So you are using the kick-ass Eclipse IDE? And you already have a deployment workflow based on SVN? Good. But you also want to add in an external dev server that mirrors the production environment, but has your latest changes applied to them? You’re tired of using the reluctant Export feature over and over again? Look no further, I found what you need!
With the upcoming of Ruby on Rails, and the increase of PHP5 availability on shared webhosts, a lot of blogs are going into the language war again. So, before you click a way, I’m not going to bug you with a comparison. But what amazes me in a lot of those blogposts is one recurring argument. ‘I rebuilt app X in only Y days, while it took me Z days to built if in language P’. Well, duh!
A couple of weeks ago, the founder(s) of the #php.thinktank channel on FreeNode decided that there was not enough use for the channel to maintain it’s existence. Soon after that, everybody got booted from the channel, and the channel ‘merged’ with #phpc, the PHP Community channel. With a few commands to chanserv, the utopia of PHP knowledge was gone… But gone forever?
During your daily browsing, you’ve probably stumbled upon those paid content delivery networks (CDN) a few times. Those networks give you a limited, low, speed if you are not a paying member, and give you full speed if you did pay to use the premium service. Let’s see if we can do stream rate limiting in PHP.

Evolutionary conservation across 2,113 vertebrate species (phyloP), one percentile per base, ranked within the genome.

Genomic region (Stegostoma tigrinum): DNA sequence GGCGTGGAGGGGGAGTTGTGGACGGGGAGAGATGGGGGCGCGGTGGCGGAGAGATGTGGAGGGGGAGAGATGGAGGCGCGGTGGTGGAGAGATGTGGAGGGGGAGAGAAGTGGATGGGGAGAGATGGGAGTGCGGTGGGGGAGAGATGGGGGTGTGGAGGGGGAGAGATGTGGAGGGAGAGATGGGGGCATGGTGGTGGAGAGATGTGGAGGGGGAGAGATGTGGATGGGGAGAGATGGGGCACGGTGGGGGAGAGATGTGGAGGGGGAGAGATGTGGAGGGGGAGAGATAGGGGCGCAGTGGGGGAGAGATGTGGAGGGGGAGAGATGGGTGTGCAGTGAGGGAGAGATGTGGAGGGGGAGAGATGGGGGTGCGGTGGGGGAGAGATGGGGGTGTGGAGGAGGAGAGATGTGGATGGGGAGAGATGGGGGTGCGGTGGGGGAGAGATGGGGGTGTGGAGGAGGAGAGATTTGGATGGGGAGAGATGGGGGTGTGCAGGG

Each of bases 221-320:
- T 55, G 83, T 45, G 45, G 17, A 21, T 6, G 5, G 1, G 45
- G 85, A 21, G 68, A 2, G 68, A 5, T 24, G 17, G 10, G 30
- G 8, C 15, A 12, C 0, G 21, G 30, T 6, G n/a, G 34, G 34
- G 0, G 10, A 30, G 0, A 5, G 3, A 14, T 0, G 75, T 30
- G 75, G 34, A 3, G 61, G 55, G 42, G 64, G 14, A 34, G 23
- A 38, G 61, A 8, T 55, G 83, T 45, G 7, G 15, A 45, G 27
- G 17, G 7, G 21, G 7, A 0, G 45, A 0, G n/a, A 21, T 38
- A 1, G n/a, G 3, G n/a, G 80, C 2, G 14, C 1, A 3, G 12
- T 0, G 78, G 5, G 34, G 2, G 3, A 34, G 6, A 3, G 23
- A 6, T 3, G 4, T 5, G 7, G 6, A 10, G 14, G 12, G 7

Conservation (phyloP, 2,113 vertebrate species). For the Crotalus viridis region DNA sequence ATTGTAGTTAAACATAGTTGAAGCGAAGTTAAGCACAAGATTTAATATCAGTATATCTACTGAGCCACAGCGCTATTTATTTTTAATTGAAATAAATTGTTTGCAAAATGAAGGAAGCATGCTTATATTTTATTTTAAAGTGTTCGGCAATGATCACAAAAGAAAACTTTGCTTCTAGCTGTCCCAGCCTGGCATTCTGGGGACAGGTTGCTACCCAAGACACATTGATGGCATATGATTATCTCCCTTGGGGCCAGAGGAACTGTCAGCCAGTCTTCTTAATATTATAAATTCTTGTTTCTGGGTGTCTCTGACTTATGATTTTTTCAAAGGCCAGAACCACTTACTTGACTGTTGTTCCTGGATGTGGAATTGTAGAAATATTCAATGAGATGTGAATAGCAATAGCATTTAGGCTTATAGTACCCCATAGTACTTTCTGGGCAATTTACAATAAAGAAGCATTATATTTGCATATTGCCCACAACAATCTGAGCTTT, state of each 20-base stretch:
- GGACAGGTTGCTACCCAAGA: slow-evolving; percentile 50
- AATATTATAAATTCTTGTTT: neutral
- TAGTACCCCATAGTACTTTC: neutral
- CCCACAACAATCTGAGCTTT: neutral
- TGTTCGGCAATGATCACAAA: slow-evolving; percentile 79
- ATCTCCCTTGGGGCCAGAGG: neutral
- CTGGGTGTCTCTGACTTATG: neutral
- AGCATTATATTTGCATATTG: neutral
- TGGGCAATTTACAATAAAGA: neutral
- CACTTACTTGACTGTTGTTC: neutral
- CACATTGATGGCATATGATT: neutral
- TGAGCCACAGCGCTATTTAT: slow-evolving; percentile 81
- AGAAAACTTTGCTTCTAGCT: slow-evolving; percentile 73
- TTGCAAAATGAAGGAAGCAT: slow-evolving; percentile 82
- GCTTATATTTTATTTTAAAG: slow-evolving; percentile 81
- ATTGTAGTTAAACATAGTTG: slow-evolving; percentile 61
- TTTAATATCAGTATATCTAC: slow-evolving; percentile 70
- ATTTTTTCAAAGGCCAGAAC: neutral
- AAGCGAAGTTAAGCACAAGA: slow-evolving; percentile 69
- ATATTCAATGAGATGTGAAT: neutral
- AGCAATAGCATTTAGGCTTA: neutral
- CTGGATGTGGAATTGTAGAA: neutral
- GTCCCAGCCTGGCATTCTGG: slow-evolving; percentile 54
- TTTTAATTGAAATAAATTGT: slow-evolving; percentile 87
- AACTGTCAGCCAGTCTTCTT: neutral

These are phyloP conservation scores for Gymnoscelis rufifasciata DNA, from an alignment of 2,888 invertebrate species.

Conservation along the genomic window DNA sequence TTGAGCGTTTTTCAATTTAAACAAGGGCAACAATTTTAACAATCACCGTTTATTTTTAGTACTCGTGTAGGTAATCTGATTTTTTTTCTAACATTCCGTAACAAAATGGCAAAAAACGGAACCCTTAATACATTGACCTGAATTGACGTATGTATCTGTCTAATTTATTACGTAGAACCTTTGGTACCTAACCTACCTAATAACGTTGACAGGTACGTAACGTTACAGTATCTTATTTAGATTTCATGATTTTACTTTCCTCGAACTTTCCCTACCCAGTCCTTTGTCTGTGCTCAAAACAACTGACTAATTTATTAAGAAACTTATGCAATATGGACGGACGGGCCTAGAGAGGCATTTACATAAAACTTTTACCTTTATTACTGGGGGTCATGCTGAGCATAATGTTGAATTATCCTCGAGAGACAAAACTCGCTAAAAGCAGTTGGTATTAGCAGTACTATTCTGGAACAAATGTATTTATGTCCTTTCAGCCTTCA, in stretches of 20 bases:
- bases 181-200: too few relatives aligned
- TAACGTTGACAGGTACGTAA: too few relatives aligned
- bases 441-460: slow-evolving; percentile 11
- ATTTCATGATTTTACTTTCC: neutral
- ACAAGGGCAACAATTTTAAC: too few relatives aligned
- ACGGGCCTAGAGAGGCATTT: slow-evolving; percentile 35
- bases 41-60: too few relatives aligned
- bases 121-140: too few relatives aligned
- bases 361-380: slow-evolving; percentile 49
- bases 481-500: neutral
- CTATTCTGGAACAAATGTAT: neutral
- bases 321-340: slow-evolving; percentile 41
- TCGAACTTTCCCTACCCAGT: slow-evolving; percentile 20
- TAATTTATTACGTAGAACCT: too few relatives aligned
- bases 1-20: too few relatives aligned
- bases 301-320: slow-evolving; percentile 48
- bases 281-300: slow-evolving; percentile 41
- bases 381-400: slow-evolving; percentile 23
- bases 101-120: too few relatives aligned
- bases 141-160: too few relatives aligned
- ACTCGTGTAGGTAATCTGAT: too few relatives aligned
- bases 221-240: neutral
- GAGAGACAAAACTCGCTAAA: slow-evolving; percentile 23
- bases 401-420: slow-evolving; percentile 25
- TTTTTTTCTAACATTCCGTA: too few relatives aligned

Being used to the magic of PHP, it can be quite hard to get used to a more strict language. Variable comparison can only be done if both types are the same. String “5” is definately not the same as Integer 5. But what happens if you compare two strings? That should be easy right? Well, not always.
Recently, I stumbled upon one of the most beautifull pieces of source code. It’s a really simple flightsimulator, written in C. Nothing special about that. But the source code is completely indented, so it looks like an airplane. Now that’s art with a capital A. Here’s what it looks like.
Don’t you just hate those people that post comments like ‘OMGWTFBBQ!!!111!1!!’? Not only does nobody know what it exactly means, they usually just post it because they have no idea what the story is about. A normal human would not comment, or educate themselves if they have no idea what the story is trying to tell, but I guess for certain people this is their way of showing. But it get’s worse…
I like PHP. No, better said: I love PHP. It never failed me on creating a solution for a real problem. And it has allways been fun to play with. But lately, I’ve run more and more into the shortcomings of PHP. I coped with it for a while, but it became increasingly harder to motivate myself to continue developing in it, and the urge to change whole PHP grew more and more.